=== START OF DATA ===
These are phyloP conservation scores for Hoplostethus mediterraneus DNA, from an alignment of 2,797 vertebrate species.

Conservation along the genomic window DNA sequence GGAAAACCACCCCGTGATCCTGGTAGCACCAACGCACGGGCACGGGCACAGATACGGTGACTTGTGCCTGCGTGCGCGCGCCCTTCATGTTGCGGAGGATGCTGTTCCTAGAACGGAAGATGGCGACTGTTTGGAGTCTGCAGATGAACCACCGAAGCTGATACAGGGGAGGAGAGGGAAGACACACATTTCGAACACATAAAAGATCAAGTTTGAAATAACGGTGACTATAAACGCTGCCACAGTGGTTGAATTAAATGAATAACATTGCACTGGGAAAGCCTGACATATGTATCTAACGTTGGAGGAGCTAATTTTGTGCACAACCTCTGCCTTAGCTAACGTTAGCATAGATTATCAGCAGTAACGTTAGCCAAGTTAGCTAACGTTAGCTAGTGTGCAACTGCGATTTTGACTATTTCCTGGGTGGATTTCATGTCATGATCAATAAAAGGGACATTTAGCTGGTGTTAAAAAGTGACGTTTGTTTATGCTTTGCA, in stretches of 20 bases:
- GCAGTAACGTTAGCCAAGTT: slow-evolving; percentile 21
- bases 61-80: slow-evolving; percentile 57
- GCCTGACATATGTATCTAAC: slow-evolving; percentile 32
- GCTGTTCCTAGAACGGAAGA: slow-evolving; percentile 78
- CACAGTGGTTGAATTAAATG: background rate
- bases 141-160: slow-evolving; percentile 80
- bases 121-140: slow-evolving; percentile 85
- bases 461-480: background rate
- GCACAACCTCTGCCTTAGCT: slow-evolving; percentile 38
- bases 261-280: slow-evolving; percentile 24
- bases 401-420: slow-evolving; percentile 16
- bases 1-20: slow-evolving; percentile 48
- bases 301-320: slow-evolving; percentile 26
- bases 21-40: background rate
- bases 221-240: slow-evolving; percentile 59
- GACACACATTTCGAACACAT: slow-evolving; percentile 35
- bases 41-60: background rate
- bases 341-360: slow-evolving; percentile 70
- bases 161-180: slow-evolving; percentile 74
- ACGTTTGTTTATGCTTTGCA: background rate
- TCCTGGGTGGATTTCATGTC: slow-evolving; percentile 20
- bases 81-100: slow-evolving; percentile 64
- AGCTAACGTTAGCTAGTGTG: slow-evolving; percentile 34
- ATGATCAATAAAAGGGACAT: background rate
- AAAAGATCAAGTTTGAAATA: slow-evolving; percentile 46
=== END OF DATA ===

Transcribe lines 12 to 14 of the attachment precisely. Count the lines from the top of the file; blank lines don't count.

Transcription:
- bases 261-280: slow-evolving; percentile 24
- bases 401-420: slow-evolving; percentile 16
- bases 1-20: slow-evolving; percentile 48